The polymer industry’s reliance on petroleum as a chemical feedstock is its biggest challenge towards achieving sustainability and lowering impact on climate change. It also leaves polymer manufacturers’ profits dependent on the highly changeable price of oil. This has made finding replacement raw materials that are both economic and sustainable for plastic and coatings a key goal for polymer scientists.
But now, a team from the Fraunhofer Institute for Applied Polymer Research in Potsdam, Germany, believes that it has taken a huge step towards sustainable polymer coatings by using potato starch as a chemical feedstock.
The research was based on earlier work published in the Journal of Applied Polymer Science using natural starches for creating polymer films for plastics and packaging. For example, Chandani Sen and Madhusweta Das, from the Dept of Agricultural and Food Engineering at the Indian Institute of Technology Kharagpur, recently conducted work which was able to, “… optimize raw material blend composition containing corn-starch, and low amount of poly(vinylalcohol) and glutaraldehyde to produce a self-supporting-film.”
Similarly, as studies based at the ARS National Center for Agricultural Utilization Research (NCAUR) in Illinois created starch based coatings were applied to surfaces such as paper to make them water resistant.
A new ARS-developed, starch-based coating makes paper water resistant.
However, the latest research has taken on the challenge of using natural starches for use in coating, paint, and varnish production.
This is a unique challenge, as when adapting starch for use as a coating ingredient, various problems arise. As Christina Gabriel, a scientist at the Fraunhofer IAP in Potsdam-Golm explains, “Film formers must fulfil several tasks. They must form a continuous film, which adheres well to the substrate material, be compatible with additional layers and additives and be able to embed pigments and fillers.”
In many ways, starch does not seem a suitable candidate, as Gabriel notes, “In its natural form, starch exhibits several properties which stand in the way of its use as a film former. For example, it is not soluble in cold water and neither does it form continuous, non-brittle films. We therefore had to modify the starch to adapt it to the requirements, as in spite of all the challenges, as a renewable and cost-effective raw material, starch is of great interest for many sectors."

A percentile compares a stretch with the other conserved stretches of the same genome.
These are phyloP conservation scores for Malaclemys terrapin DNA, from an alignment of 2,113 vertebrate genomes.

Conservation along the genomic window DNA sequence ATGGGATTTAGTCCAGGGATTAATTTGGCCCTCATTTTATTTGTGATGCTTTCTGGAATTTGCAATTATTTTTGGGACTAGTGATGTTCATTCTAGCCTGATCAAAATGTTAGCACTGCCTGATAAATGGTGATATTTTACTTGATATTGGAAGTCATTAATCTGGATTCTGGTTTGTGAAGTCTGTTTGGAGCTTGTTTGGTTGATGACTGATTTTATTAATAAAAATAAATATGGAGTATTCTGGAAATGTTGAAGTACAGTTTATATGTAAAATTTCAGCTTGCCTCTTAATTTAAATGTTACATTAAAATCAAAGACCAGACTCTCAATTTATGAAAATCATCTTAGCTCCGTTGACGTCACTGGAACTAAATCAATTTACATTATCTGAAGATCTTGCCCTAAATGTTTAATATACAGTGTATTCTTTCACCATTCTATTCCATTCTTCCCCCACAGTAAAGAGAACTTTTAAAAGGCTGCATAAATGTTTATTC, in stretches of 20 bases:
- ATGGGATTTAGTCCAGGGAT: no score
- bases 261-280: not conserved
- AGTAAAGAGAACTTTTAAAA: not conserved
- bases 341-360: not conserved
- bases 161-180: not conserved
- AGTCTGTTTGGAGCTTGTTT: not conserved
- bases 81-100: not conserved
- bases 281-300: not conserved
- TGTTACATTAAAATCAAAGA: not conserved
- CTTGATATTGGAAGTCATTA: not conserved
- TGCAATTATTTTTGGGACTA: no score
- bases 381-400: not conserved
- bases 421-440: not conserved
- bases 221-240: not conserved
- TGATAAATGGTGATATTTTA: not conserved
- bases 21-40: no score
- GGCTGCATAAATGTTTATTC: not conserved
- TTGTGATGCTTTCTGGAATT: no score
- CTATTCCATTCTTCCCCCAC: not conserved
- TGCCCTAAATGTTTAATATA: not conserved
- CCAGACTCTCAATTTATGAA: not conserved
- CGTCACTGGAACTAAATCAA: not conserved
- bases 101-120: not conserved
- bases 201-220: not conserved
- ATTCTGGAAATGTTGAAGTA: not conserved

As the scientific journal Phys.org explains, these challenges were overcome with a solution that, “…involves the starch initially being broken down in order to improve its solubility in water and the subsequently associated solids content of the starch in water, as well as its film forming ability.” This is necessary as, “…although the film former should initially be soluble or dispersible in water, the coating must subsequently no longer dissolve in water. The starch must therefore be modified further. This takes place by way of a chemical process known as esterification. The resulting starch esters are dispersible in water, form continuous films and have very good adhesive properties on glass and aluminium surfaces. The esterified starch is then ‘crosslinked’ through which the sensitivity of the coating to water is reduced further.”
By modifying the starch, the researchers have significantly expanded the number of uses it has. Up until now, natural starches were quite limited for use in biodegradable plastics, or as coating additives, they can now be used as a core feedstock for paints and varnishes.
As Gabriel explains, "Previously, traditional industrial fields of application of starch have been the paper/corrugated cardboard and adhesives industries. In the field of paints and varnishes on the other hand, starch was usually only used as an additive. With starch as the main component of a water-based dispersion, we now have very promising adhesion results."
At the centre of the research is the coating of metals for indoor use, for example aluminium, which can be used for fire doors, computer housings or window frames.
However, further research is now being conducted to examine the new coatings resistance to corrosion, as well as its adhesive qualities to different surfaces. New ‘recipes’ are also being developed to help adhere better to not only aluminium, but also steel and galvanized steel.
This research may open even more doors for potato starch, allowing it to become a standard raw material; a key ingredient that will provide a source of chemical feedstocks that will help make the coatings industry more sustainable. As Gabriel notes, "Our investigations show that with its good film forming and very good adhesion properties on various materials, starch esters have the potential to be future alternatives to petroleum-based film formers in the coatings industry."
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Photo credit: ClimateTechWiki, Betty Greb/Phys.org & Fraunhofer Institute